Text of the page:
The morning was cool and windy, and for some reason my HR was high right off the bat. I had a hard time settling it down, and just decided to enjoy the run and not worry about it. By the time I got to the trail it had come down...just in time for the first hill. This hill isn't steep, but it is long, and I forgot all about it. I just focused on form and pace, and made it to the top about 12min later (yeah, it's that long). I cruised down the other side and ended up in the neighborhood of Bells Corners about 15min later. This is where you meet up with the Ottawa trail network, and I had planned on following the trails all morning. But these trails were much more sheltered and had a tonne of ice still. I toughed it out, knowing there was a road coming up, which put me on a loop back to the old rail bed.
The hills and ice from the trails really put the boots to me, and I was cursing my high HR and dead legs. There was a lot of hurt already and I was only an hour into the run. I did a condition check, passed it, and headed back to the trail for the next iteration of that big hill. Thus was a mental fight now, and I didn't care about pace. I just had to climb that hill. I did eventually make it, and my HR was high and it stayed there. I ate more gel, leaving a bit just in case. At this point I was managing a body that was really lacking something - I just wasn't sure what.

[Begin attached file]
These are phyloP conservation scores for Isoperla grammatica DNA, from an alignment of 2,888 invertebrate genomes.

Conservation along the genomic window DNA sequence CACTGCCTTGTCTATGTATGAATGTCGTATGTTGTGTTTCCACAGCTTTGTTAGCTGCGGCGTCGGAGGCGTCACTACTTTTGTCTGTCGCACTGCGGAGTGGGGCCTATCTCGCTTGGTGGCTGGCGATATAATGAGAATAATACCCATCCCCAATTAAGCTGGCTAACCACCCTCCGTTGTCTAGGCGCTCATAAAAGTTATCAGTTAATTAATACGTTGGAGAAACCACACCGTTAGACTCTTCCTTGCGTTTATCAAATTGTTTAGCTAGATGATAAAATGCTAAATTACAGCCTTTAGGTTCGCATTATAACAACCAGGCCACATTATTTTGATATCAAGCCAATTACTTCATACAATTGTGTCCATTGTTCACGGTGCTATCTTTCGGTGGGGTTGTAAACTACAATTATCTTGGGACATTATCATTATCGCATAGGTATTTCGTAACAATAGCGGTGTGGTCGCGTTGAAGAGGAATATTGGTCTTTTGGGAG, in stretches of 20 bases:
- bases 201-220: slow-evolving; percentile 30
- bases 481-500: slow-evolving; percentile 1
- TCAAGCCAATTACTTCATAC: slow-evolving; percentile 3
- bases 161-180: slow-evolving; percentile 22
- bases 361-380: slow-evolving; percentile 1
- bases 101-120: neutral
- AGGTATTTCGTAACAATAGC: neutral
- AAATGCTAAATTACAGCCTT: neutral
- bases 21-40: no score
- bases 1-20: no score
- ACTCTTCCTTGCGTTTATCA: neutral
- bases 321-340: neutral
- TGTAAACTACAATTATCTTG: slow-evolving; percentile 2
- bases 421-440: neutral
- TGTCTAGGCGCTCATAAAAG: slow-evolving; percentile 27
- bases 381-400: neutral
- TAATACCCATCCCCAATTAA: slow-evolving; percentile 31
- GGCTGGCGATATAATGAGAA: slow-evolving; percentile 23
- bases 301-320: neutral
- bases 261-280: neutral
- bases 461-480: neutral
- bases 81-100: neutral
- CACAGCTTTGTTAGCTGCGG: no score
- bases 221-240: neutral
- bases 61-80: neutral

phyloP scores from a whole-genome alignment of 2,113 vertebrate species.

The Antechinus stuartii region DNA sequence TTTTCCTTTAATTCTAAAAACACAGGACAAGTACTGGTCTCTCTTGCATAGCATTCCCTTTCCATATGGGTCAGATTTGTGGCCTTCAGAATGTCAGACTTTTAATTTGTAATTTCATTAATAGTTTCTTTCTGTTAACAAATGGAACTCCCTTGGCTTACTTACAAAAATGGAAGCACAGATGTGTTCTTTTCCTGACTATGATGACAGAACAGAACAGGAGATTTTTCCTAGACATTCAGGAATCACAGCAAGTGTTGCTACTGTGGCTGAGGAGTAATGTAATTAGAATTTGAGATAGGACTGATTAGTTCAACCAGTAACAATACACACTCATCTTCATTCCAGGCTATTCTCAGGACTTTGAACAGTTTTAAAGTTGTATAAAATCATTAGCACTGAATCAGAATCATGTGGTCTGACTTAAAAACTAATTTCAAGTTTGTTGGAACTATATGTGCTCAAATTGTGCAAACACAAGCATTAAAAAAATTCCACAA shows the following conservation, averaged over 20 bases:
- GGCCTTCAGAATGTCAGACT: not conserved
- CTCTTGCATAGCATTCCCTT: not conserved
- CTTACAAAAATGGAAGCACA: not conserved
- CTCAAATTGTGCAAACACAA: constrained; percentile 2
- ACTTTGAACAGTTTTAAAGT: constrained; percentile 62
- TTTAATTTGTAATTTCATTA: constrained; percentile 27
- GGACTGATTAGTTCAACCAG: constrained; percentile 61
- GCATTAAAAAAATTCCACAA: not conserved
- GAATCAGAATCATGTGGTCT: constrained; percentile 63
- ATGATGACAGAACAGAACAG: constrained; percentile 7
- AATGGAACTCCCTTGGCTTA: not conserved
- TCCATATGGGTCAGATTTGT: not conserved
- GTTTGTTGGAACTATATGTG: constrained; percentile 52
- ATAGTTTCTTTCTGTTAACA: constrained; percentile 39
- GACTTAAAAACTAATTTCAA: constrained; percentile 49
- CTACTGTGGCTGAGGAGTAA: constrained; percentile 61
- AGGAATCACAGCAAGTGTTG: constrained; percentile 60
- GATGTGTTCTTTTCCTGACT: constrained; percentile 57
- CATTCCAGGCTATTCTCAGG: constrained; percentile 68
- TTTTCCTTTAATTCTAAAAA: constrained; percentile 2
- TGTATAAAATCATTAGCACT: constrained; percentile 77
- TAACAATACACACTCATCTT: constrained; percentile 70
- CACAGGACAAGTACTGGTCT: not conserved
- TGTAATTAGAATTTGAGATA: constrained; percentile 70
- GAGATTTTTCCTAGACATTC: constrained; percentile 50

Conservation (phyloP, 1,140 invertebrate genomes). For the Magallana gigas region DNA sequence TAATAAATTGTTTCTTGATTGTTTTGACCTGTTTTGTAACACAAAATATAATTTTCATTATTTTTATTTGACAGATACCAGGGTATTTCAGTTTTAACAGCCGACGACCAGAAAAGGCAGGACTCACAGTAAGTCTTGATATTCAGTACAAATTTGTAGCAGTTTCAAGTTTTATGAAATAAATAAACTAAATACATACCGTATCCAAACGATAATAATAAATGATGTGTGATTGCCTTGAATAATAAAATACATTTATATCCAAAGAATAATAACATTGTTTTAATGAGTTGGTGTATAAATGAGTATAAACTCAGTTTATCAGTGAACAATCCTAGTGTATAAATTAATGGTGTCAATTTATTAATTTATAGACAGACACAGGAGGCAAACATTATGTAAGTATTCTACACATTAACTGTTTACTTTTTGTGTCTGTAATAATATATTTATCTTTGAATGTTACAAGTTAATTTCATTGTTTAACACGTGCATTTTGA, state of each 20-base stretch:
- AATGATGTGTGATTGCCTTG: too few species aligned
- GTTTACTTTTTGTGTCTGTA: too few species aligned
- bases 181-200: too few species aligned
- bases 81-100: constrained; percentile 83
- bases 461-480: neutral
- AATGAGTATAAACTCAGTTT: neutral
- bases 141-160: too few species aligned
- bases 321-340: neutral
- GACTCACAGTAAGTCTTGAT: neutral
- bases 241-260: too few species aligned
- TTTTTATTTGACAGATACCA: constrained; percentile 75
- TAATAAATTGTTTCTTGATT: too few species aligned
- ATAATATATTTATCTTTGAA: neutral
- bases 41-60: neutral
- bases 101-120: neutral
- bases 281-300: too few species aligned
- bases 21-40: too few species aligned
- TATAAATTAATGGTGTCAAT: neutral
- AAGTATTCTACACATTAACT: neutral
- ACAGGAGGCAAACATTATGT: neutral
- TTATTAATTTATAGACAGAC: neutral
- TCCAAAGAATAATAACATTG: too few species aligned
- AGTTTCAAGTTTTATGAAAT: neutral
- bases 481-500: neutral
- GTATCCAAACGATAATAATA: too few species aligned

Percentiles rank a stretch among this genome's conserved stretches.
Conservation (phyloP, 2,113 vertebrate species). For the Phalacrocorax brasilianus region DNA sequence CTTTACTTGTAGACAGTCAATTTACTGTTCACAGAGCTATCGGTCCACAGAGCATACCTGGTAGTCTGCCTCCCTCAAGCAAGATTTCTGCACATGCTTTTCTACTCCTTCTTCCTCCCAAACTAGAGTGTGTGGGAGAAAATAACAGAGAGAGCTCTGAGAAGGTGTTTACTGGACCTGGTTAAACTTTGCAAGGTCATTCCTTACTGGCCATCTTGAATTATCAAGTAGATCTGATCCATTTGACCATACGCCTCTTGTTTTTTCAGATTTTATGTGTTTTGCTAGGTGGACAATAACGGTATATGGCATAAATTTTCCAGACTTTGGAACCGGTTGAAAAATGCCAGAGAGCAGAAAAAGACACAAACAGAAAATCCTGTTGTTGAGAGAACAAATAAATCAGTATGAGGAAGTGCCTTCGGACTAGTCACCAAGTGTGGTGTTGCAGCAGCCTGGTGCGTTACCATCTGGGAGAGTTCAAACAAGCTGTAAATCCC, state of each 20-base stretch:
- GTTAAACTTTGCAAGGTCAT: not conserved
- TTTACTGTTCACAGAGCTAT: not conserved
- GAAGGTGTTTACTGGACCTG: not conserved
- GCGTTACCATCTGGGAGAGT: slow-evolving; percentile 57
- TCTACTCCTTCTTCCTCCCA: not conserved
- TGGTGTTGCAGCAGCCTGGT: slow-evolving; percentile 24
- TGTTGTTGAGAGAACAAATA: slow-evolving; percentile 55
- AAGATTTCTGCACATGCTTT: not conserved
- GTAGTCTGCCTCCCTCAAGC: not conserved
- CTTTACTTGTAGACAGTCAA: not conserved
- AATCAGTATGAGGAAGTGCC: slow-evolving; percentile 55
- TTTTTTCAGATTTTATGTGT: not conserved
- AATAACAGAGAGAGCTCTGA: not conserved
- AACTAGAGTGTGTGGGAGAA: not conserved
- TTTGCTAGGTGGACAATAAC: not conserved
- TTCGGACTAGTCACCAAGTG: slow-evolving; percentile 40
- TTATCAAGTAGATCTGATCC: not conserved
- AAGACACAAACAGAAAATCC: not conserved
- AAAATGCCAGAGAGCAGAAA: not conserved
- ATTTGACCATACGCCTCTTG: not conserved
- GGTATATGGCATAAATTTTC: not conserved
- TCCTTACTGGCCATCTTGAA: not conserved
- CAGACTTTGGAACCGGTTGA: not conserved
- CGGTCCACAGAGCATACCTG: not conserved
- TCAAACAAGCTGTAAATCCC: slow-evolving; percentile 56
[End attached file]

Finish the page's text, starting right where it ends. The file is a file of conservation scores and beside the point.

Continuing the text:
I got off the trail and back onto pavement, and was about to head towards home when I realized I was short on time and distance. I skipped my turn and kept going through the neighborhood, trudging along. The lack of strength in my legs was so surprising, and the elevated HR wasn't helping any. With only 15min to go, I wondered if I didn't get enough breakfast, or was dehydrated, or if I needed even more gel. At this point I just wanted it over. And I wondered how I would ever get through a full marathon.
Upon getting home, I stretched a lot, and drank a lot. Tonnes of Gatorade, apple juice and water. I was probably hungry but didn't was anything to eat - just to drink. A few minutes later I started to feel much better and the whole day got easier.
So next long run, I bring sport drink. Time for a new fuel belt!
It was still a great morning, even with all my bitching. The morning on the trail was beautiful, and there was a tonne of wildlife out - blue jays, cardinals, chickidees so tame they follow you looking for handouts of seed (it is fun to feed them). I saw deer, a skunk, chipmunks and squirrels. The streams were running beneath thin sheets of ice, and the trickle of the water was very peaceful. Running at lunch along the Rideau Canal is great, but you don't see stuff like this.
The run was successful too. I didn't get the easy run I expected, but I did work on hills and tired legs, and the mental aspects of that. I remember reading a quote something like "Don't train for the race you hope to have, but train for the race you hope you never have.". That has stuck with me ever since reading that, and on Sunday I worked on that a lot. I have more guts than I realize, and I still have a lot left.